A call for an HIV catch-up plan for the First Nations in Canada

27 February 2018

Indigenous peoples the world over face exclusion and discrimination. High rates of addiction and mental illness increase their marginalization.

Among First Nations young people in Saskatchewan, Canada, suicide rates are five to seven times higher than among the general population. First Nations young people are more likely to end up in jail than to graduate from high school. Tuberculosis and HIV disproportionally affect First Nations peoples in Canada.

Reaching fragile communities such as indigenous peoples is therefore vital if the world is to end the AIDS epidemic by 2030 as part of the Sustainable Development Goals.

The Know Your Status Forum raises awareness and spurs action to increase HIV and hepatitis C testing among indigenous communities in Saskatchewan. Speaking at the opening of the second annual meeting of the Know Your Status Forum in Saskatoon on 13 February, UNAIDS Executive Director Michel Sidibé called for a catch-up plan for indigenous communities and people left behind. Point-of-care HIV testing and harm reduction should be key parts of the catch-up plan, he said.

Mr Sidibé underscored UNAIDS’ commitment to working with the Government of Canada, communities and other partners to continue to bring the voices of indigenous people into decision-making. He also announced that UNAIDS will convene an expert meeting on indigenous communities and HIV at the United Nations Permanent Forum on Indigenous Issues.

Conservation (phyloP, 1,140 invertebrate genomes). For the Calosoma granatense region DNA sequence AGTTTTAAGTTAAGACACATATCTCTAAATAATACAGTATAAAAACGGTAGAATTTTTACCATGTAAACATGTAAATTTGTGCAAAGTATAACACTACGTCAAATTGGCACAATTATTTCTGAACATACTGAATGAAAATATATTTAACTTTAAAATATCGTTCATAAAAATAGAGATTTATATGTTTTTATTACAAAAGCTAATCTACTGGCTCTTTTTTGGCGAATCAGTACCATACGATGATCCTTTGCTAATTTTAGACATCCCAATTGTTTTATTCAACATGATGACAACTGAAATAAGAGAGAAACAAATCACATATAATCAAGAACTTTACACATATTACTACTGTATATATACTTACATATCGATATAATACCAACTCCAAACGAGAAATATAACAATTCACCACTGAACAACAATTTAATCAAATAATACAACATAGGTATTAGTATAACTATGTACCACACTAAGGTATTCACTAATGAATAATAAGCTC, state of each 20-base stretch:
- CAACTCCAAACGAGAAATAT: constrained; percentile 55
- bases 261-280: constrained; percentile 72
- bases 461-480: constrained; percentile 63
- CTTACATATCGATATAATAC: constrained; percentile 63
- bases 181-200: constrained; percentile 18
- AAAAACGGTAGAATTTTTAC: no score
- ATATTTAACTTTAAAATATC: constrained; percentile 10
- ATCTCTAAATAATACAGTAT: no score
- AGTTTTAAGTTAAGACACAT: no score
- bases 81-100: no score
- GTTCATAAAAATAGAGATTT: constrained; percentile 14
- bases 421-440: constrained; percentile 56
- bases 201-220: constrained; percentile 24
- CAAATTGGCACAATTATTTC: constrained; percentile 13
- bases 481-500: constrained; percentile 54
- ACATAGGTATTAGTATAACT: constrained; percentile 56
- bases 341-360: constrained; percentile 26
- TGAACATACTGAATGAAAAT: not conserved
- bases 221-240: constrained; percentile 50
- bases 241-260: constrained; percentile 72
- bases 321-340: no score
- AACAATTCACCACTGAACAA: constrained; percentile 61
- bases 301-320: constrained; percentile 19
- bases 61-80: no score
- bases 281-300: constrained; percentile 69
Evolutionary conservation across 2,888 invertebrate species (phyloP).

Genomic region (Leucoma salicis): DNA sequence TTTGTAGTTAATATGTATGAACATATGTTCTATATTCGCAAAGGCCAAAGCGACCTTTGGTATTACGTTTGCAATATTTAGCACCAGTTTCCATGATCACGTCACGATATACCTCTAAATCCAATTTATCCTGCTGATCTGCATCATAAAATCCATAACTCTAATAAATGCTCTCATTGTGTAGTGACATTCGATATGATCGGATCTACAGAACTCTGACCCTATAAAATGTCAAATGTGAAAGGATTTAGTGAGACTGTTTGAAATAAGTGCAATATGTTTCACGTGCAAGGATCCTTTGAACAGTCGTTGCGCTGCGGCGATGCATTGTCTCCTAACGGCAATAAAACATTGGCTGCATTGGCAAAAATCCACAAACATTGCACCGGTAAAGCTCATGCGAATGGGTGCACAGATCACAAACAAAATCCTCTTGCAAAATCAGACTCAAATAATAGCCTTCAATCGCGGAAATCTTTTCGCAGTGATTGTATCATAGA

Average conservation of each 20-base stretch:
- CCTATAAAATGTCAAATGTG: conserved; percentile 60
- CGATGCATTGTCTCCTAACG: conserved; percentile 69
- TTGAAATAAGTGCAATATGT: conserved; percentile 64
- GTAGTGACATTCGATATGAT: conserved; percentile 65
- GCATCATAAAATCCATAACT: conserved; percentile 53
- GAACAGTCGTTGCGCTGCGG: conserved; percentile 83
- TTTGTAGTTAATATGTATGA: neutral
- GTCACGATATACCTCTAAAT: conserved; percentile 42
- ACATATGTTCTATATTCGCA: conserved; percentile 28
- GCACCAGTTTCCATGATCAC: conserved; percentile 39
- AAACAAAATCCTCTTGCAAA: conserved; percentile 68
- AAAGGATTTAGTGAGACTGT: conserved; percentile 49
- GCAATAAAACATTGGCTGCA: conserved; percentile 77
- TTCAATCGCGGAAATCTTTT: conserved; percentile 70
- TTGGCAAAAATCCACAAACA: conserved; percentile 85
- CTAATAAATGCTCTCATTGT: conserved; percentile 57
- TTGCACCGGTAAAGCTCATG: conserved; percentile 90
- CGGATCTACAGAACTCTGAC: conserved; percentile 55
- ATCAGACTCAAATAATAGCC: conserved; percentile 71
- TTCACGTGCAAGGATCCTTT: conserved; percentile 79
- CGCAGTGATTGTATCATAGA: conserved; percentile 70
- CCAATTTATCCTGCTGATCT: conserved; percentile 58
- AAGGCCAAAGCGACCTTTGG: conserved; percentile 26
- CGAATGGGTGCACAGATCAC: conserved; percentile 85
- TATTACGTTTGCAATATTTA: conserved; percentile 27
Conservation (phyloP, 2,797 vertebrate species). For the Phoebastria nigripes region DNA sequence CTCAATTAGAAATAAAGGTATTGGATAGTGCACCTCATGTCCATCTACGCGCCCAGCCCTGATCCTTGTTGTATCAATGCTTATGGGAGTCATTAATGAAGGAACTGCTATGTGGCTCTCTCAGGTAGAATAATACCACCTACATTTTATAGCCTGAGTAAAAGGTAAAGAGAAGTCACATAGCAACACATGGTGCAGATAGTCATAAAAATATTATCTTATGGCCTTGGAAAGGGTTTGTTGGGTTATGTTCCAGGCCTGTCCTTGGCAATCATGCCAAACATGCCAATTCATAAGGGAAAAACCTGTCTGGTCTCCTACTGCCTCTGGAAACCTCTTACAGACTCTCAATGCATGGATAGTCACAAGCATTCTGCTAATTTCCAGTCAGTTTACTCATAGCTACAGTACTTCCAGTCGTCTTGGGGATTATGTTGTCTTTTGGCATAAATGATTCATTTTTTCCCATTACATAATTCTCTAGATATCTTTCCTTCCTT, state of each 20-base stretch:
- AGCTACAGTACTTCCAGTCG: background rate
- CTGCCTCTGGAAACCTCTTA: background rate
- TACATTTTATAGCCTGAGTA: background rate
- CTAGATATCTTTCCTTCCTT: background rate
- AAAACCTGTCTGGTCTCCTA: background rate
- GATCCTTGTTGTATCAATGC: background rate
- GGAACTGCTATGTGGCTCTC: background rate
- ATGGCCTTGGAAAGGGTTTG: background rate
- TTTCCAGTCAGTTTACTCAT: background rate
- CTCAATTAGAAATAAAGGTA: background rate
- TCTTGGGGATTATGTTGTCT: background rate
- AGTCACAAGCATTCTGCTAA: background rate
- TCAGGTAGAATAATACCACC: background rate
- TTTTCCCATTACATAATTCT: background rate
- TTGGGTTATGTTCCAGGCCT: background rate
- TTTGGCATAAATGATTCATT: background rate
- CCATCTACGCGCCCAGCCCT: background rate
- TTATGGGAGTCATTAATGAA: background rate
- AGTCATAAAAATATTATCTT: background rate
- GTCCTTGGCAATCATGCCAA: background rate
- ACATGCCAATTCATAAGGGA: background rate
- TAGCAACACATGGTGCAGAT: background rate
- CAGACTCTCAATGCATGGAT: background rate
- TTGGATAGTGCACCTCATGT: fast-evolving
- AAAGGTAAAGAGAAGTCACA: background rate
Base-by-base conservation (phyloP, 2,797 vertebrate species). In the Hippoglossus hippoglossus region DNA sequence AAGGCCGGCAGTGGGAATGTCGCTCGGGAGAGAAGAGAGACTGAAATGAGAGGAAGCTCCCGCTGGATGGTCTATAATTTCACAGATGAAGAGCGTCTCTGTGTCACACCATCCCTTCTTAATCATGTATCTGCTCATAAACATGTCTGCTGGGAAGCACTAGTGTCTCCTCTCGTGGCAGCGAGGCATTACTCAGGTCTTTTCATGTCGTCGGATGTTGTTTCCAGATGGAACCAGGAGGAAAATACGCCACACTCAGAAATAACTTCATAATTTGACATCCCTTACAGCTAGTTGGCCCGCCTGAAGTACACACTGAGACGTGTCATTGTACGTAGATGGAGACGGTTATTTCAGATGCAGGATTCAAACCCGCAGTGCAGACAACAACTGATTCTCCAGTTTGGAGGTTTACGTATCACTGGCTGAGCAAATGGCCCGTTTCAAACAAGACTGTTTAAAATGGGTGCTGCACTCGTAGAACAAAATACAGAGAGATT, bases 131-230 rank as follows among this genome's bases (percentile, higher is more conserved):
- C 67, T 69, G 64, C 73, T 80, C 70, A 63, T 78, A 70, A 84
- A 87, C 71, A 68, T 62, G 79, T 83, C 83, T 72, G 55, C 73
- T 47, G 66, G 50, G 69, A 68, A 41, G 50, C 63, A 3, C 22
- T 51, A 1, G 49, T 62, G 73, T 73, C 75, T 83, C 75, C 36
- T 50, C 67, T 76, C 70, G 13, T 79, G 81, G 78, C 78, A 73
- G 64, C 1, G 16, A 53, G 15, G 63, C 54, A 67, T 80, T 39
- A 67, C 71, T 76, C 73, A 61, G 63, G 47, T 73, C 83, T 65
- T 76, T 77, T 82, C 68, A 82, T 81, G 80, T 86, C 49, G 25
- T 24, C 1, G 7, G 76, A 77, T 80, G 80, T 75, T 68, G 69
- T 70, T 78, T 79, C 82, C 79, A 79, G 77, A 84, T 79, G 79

Founded by the Saskatoon Tribal Council, the Ahtahkakoop Cree Nation, the Big River First Nation and the First Nations and Inuit Health Branch, the Know Your Status Forum aims to achieve the 90–90–90 targets among the First Nations people. The 90–90–90 targets are that, by 2020, 90% of people living with HIV know their HIV status, 90% of people who know their HIV-positive status are accessing treatment and 90% of people on treatment have suppressed viral loads.

Before attending the Know Your Status Forum, Mr Sidibé visited the Saskatoon Tribal Council Health Centre, the One Arrow First Nation Reserve and the White Buffalo Youth Lodge. He met with health and community workers, young people and other community members and heard about the impact of intergenerational trauma being played out through a drug crisis and an epidemic of mental illness. 


“We will never achieve the Sustainable Development Goals, including ending the AIDS epidemic, without addressing the drug crisis and epidemic of mental illness destroying communities. We have to reach fragile communities everywhere.”

Michel Sidibé UNAIDS Executive Director

“The single most important change needed is restoring families. Everyone has to know that somebody cares about them.”

Mark Arcand Tribal Chief, Saskatoon Tribal Council

“We need to treat people as people, not as a disease.”

Larry Ahenakew Tribal Chief Ahtahkakoop Cree Nation

“Drugs and alcohol are symptoms of underlying pain. To address the drugs and alcohol, we have to address the pain.”

Ceal Health Manager, Saskatoon Tribal Council